[erlang-questions] How to see which processes used ets table?
Thu Feb 7 09:39:53 CET 2013
"Björn-Egil Dahlberg" <wallentin.dahlberg@REDACTED>
>> The problem here is that a well designed and tested system that
>> has worked flawlessly for years can stop working as a result of
>> some apparently unrelated upgrade.
> Well, normally one tests an upgraded system before deployment but I agree
> with your point.
One would have surmised that Apple had thoroughly tested their
Java-related patches, but allegedly that's what killed NFS on my
desktop machine. One would think that a payroll system would be
thoroughly tested before abruptly moving 110,000 teachers over to
it, but apparently four separate consultants told the New Zealand
government to go ahead with deployment despite Talent2 telling
them there were 147 known serious bugs.
There's all that "normally" stuff I tell me students to do,
and then there's what happens in the "real" world.
>> The only alternative I've been able to think of with the
>> existing interfaces is to create a watchdog process that
>> checks process_info(Target, memory) periodically, which is
>> doable, and which can check for message queue growth as well.
> I wouldn't recommend such an approach either. Especially if you want it in
> production. You will kill any sort of performance if you do this. Also, if
> you implement something within erts that tries to check the *complete* msg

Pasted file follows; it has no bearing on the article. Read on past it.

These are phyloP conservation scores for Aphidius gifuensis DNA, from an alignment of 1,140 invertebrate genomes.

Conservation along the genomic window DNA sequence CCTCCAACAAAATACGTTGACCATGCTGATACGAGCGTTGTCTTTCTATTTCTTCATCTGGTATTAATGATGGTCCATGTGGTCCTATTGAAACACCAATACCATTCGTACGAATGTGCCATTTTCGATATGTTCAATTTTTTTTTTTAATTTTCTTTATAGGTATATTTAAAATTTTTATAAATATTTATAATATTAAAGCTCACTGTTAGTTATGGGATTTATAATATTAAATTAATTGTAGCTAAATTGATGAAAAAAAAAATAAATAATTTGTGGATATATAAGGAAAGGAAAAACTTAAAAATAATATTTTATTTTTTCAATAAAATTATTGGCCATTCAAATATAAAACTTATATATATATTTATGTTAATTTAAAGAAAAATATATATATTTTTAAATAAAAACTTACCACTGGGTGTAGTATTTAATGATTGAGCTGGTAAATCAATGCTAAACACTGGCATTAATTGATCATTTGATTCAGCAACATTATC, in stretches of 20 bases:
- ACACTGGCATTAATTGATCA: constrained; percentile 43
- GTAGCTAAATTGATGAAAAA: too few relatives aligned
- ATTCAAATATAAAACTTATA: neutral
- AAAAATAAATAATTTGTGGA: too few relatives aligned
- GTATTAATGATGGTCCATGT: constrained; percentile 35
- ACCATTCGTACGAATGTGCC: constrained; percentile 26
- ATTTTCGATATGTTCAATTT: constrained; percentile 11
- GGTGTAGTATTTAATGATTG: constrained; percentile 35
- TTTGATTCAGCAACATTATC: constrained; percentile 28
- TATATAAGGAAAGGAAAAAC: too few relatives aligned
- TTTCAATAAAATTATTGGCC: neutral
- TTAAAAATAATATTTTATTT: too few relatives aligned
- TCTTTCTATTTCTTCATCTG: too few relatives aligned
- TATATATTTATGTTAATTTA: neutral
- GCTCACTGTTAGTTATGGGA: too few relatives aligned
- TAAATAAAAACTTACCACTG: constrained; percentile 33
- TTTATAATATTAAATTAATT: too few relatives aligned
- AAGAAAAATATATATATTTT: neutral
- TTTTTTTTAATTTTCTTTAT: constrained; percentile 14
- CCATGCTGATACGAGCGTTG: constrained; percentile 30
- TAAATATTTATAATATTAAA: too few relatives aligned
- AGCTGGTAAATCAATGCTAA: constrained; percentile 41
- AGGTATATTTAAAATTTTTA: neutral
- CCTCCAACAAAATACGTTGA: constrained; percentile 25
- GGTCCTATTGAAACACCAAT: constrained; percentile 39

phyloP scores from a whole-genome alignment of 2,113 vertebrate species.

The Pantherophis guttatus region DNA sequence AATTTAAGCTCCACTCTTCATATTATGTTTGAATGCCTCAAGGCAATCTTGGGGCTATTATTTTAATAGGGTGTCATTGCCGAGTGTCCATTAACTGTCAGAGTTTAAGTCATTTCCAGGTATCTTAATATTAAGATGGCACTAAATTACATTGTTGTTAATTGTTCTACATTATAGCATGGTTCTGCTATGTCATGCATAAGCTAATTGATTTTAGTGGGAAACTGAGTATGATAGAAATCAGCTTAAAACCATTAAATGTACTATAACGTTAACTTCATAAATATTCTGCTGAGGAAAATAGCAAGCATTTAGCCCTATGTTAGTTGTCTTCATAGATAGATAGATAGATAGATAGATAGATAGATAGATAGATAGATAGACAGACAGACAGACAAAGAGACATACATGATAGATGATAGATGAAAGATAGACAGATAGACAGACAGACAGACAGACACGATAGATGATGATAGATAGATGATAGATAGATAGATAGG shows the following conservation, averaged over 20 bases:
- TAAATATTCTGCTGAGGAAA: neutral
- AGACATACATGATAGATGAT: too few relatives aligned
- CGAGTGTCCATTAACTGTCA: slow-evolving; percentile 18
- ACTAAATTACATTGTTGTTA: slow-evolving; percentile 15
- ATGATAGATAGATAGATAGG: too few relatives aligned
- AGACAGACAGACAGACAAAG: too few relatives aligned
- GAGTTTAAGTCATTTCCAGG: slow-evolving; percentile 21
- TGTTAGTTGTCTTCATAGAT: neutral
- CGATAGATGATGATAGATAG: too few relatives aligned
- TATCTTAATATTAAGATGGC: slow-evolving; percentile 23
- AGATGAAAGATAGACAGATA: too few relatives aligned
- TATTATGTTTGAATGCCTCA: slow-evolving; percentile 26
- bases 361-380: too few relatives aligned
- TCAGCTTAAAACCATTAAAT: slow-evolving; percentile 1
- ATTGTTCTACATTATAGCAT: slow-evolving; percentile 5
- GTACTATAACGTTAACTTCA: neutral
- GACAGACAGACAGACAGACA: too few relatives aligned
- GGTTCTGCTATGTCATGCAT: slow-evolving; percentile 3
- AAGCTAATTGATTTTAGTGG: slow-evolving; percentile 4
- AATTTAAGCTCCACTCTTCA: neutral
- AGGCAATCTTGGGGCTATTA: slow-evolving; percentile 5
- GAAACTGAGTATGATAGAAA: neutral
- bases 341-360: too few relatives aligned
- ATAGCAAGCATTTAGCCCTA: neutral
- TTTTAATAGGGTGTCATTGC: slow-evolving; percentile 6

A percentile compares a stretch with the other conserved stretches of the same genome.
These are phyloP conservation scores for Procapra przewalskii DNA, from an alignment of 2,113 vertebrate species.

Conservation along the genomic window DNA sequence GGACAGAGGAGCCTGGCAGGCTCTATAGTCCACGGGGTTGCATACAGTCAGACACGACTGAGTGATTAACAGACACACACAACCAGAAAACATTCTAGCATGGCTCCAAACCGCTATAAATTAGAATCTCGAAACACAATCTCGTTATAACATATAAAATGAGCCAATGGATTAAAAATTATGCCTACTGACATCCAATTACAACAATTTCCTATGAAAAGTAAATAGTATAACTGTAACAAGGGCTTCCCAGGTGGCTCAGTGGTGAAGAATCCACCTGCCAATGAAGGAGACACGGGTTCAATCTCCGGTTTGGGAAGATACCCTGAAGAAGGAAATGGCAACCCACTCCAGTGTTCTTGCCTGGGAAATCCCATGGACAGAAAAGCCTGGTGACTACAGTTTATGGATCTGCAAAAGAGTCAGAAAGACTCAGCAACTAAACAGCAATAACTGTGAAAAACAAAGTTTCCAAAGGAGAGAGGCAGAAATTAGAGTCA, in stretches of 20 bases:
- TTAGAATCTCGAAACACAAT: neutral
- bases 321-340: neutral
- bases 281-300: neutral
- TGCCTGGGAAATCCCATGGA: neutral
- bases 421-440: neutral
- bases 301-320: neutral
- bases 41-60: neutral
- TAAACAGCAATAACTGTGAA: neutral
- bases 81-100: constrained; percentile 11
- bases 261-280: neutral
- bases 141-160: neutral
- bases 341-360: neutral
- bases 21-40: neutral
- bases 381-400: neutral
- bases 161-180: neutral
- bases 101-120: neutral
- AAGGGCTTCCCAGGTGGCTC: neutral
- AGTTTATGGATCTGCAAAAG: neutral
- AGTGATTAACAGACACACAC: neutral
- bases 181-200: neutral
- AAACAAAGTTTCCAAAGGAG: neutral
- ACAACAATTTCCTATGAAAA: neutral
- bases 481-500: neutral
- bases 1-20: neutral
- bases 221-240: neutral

> queue (both inner and outer) you will also kill any sort of application
This caught my eye. What are "inner" and "outer"
message queues? One aspect of Erlang implementation I've
never understood is how message queues actually work.
> I think the best approach is the garbage collector still.
Well, the EEP I posted today suggests checking memory limits
at garbage collection time.
> Also, processes is just one type of entity for limits.
True. I've received the impression that they are the
most commonly reported kind.
You have to consider
> *all* aspects of the runtime system if you wish to make a limits proposal
> that can stop OOM problems.
That sounds reasonable, but I'm not sure that waiting until
we can guarantee to stop *all* OOM problems is better than
reducing the incidence of *some* OOM problems sooner.
> I'm still not convinced that this should be prioritized over something
> else. Runaway memory is, most of the time, bad flow control. Wouldn't it
> be better to solve that instead?
Perhaps I spend too much time reading the Haskell mailing list,
where runaway memory is commoner than in Erlang and has many and
subtle causes. Perhaps I've spent too much time hacking Smalltalk,
where at least in my programs memory gets chewed up by data structures
I didn't even know were being allocated, let alone retained.
It would be *wonderful* to have clearly written advice and
supporting libraries to get flow control right.
It may well be *better* to do that first.
But it won't stop OOM problems.
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